Developers who want to build accommodation on the site of the Good Shepherd Convent have reduced the number of housing units from 234 to 208 but a local campaign group said this will have a “negligible” affect on traffic volumes.
Moneda Developments - a Dundalk firm - are planning to build apartments and houses on the 3.14-hectare site, a former convent that has been left empty since the mid-1990s.
The company had been given until January 17 to submit further information on a planning application to Cork City Council but they have returned the documents early with some concessions made.
Development consultants for the project Coakley O'Neill said the reduction in units was in line with planning frameworks and they have increased the number of parking spaces to 218 - meaning all units will now have a space.
The consultants say safe walking routes to Apple, UCC, the city and local primary schools are included in the plans and proposed pedestrian access via Buckston Hill has been removed, while the existing gate to the site will be widened to ensure two-way traffic flow.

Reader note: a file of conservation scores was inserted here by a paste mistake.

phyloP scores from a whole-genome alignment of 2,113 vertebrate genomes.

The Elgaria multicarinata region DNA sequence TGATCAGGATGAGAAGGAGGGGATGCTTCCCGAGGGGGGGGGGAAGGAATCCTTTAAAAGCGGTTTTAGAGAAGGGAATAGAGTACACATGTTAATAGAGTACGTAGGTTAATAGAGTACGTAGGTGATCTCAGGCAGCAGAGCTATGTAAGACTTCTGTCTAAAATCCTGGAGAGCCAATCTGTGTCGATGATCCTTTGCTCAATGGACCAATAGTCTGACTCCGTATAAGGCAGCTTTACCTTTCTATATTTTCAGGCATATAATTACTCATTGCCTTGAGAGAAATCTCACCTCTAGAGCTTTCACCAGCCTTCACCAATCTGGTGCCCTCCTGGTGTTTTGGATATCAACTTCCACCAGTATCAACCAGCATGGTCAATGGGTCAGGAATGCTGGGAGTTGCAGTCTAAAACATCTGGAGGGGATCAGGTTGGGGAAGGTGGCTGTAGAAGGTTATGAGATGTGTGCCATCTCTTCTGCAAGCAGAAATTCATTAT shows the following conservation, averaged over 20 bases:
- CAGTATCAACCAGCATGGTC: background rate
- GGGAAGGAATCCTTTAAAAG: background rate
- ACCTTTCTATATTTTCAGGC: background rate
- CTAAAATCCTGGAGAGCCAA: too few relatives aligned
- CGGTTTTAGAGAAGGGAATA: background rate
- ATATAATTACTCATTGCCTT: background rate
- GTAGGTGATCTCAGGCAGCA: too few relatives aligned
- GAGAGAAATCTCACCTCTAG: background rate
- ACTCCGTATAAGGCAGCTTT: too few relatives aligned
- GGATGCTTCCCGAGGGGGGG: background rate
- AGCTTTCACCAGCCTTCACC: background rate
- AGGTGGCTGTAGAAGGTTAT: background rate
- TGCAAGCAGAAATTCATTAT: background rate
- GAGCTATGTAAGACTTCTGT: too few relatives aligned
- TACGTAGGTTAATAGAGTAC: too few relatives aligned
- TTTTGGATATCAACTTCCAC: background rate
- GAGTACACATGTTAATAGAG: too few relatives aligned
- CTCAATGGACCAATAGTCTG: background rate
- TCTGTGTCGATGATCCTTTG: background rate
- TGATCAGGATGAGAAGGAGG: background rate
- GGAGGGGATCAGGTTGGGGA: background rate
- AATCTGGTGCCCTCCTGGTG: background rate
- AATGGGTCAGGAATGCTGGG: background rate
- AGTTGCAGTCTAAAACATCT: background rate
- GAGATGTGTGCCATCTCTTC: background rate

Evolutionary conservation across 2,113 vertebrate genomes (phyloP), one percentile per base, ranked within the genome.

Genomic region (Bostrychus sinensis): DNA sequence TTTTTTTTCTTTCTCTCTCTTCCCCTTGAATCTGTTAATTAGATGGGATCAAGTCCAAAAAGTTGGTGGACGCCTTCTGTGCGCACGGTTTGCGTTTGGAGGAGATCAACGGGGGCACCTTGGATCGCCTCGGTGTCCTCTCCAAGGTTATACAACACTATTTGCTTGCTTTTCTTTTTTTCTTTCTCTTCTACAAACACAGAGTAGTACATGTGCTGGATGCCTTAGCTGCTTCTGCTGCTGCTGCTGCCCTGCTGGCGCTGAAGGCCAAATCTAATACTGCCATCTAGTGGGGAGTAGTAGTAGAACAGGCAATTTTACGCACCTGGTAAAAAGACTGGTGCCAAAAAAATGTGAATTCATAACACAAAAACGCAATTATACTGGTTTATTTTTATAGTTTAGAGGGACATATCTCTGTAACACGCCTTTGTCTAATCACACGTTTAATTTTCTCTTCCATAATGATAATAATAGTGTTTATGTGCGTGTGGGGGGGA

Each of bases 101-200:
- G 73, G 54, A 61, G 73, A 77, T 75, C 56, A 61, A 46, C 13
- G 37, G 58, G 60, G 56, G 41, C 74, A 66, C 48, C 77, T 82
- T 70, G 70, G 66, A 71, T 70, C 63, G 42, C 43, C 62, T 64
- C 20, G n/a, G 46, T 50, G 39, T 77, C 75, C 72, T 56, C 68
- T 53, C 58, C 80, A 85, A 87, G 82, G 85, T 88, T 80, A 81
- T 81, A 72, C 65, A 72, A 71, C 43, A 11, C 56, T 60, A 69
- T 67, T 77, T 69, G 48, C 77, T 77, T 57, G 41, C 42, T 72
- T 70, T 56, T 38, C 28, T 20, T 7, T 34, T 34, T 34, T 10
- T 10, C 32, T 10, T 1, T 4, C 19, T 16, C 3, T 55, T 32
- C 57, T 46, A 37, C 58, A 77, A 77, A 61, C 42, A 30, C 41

Archaeologists were on site recently using Ground Penetrating Radar techniques to carry out a geophysical survey of the site which was previously a Mother and Baby Home.
Evidence of agricultural activity and garden archaeology were detected but Coakley O'Neill said the work had revealed: “that no artefacts, features, deposits, or remains of archaeological or cultural significance are identified within the proposed development site”.
However, they added that an “archaeological watching brief” is recommended as works continue.
The consultants added that the Magdalene burial ground located to the northwest of the site is outside of the boundary of the development and in separate ownership but said walking access to the graves would be maintained by the developers.
However, a community group who are concerned about the proposals believes the reduction in housing won't greatly affect traffic volumes.
Traffic congestion, public safety, pollution, access for emergency services, height, privacy and an unmanageable population spurt have all been raised in submissions by local residents to Cork City Council.
A spokesperson for the Community Action Group on the Good Shepherd Planning Application said the changes are “negligible”.
“We are very, very displeased,” they said.
“City Council is supposed to write to every person who objected or who made a submission and residents have yet to receive letters advising us of the changes. The developers have come back early and we have lost a week. Now we have only two weeks in which to make further submissions “We will be sending a letter to City Council asking for an extension. They granted developers three months of an extension and surely they can give us an extra week or two to come up with a response based on the developer's response,” they added.